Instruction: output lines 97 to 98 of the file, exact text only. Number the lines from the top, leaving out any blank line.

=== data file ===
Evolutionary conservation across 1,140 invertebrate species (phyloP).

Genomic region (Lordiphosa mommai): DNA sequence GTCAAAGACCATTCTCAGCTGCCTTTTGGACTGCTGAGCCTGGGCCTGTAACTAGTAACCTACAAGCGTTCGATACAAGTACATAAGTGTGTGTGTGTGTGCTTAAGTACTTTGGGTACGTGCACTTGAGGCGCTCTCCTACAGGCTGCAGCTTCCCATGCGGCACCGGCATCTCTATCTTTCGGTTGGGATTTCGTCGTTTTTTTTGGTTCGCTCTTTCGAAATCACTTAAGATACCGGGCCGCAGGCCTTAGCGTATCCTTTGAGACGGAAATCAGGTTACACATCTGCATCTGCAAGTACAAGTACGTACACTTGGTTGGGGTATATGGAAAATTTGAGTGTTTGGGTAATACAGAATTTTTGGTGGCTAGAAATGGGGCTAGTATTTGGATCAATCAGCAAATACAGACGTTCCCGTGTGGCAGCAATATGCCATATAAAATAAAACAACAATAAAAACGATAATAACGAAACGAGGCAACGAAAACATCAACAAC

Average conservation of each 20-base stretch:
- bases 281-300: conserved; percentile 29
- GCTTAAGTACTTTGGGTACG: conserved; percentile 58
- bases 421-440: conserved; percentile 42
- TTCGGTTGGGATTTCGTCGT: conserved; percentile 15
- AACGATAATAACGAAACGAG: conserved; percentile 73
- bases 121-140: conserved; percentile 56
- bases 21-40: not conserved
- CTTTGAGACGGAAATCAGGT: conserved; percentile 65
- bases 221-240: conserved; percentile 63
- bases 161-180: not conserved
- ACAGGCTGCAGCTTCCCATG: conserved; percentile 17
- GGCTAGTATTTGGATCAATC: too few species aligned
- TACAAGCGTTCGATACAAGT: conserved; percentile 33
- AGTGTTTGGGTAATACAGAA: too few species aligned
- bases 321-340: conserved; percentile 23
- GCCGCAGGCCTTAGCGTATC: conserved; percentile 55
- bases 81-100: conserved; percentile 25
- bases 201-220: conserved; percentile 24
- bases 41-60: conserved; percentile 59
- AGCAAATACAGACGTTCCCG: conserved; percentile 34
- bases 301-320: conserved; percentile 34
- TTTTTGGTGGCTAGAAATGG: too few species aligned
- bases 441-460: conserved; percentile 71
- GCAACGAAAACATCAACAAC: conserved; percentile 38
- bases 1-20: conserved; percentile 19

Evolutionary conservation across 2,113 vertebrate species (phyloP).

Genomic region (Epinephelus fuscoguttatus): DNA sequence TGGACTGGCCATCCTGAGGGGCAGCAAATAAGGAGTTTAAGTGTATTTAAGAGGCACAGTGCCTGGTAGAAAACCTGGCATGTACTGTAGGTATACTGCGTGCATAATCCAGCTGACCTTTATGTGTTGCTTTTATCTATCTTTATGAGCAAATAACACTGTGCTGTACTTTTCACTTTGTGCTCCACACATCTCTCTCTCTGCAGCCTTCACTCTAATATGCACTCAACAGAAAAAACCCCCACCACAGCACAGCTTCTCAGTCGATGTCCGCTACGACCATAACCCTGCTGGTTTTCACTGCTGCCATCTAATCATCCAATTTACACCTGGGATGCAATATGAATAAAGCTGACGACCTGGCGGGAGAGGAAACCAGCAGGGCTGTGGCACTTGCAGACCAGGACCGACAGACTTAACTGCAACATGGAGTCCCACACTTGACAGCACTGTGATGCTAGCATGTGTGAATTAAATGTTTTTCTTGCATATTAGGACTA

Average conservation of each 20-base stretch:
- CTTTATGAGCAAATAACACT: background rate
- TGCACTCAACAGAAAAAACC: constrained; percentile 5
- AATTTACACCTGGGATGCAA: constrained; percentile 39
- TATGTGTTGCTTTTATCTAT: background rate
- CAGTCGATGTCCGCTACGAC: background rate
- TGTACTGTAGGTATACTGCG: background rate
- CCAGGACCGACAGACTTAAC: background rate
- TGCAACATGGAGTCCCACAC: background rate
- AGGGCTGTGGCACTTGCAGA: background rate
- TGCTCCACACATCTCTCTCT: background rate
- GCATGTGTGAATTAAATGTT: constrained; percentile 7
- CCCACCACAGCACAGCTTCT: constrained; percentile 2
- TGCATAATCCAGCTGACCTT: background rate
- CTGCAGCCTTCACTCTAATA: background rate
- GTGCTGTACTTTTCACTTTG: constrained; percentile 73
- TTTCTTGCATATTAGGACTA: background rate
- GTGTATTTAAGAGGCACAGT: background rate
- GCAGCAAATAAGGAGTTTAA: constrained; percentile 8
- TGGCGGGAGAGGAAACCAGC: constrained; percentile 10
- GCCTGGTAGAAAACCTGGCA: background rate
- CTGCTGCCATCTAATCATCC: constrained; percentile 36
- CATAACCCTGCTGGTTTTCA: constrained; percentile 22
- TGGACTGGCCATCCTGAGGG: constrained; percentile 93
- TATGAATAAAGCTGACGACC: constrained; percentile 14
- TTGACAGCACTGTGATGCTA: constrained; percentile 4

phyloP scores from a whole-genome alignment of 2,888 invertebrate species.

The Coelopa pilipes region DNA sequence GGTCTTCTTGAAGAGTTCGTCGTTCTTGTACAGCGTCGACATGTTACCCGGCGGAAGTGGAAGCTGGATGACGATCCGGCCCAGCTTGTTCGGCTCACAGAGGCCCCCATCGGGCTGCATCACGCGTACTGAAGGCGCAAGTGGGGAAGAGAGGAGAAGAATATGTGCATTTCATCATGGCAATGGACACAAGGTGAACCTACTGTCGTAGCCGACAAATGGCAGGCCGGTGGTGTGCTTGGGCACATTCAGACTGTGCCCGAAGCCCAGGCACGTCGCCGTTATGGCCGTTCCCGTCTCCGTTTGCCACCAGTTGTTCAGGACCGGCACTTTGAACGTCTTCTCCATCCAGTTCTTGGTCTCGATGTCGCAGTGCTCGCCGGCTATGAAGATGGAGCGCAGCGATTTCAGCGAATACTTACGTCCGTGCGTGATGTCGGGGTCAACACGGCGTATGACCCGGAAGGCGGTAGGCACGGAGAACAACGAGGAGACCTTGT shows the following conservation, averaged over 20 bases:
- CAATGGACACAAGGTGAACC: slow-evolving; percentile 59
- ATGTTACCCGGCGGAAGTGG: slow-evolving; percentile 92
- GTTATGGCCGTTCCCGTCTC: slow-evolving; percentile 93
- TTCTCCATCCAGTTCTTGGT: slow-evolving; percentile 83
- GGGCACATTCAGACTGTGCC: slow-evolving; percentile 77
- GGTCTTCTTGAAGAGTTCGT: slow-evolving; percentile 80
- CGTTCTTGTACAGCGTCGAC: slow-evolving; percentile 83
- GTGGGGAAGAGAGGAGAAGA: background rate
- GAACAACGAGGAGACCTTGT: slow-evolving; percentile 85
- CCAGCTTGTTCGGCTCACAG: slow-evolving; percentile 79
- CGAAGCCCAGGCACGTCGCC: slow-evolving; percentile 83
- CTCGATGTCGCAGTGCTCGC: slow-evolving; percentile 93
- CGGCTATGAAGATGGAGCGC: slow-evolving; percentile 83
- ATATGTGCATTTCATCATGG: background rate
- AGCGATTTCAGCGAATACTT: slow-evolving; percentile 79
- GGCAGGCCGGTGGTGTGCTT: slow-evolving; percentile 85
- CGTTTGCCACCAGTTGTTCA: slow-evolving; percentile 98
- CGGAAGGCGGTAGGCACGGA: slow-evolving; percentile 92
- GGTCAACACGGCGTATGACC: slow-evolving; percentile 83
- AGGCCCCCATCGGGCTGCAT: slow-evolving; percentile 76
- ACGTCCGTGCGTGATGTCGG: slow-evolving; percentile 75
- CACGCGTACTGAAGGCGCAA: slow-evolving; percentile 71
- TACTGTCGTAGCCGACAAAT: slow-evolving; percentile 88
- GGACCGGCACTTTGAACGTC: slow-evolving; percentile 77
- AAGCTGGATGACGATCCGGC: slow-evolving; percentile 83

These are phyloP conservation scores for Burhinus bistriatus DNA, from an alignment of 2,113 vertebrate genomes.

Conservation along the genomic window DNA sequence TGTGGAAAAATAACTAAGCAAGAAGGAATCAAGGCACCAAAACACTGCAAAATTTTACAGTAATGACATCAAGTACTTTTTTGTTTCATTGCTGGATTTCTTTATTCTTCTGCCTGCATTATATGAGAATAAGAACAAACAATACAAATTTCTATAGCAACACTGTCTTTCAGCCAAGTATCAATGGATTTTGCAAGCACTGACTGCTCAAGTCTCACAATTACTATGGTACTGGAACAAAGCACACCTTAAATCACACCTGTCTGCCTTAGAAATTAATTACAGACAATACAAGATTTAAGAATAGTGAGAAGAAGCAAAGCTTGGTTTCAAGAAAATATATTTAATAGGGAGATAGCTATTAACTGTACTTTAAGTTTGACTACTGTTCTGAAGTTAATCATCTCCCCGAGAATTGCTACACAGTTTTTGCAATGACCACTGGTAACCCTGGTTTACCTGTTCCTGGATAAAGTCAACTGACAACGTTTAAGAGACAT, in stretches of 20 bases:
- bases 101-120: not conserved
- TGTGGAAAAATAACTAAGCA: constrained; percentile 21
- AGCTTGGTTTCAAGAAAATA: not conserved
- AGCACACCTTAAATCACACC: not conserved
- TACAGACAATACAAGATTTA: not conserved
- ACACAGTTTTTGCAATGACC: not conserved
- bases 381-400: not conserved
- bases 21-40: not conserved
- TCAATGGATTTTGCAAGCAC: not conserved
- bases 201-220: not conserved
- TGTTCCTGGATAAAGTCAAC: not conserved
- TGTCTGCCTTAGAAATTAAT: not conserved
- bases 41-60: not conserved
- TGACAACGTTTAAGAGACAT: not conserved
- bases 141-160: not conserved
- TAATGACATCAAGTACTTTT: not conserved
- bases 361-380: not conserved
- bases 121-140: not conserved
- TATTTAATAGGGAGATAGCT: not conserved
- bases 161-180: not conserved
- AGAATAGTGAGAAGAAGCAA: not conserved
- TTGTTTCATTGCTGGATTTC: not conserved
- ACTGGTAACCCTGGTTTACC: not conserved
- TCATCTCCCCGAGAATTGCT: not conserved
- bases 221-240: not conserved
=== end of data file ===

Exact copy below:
- TGTCTGCCTTAGAAATTAAT: not conserved
- bases 41-60: not conserved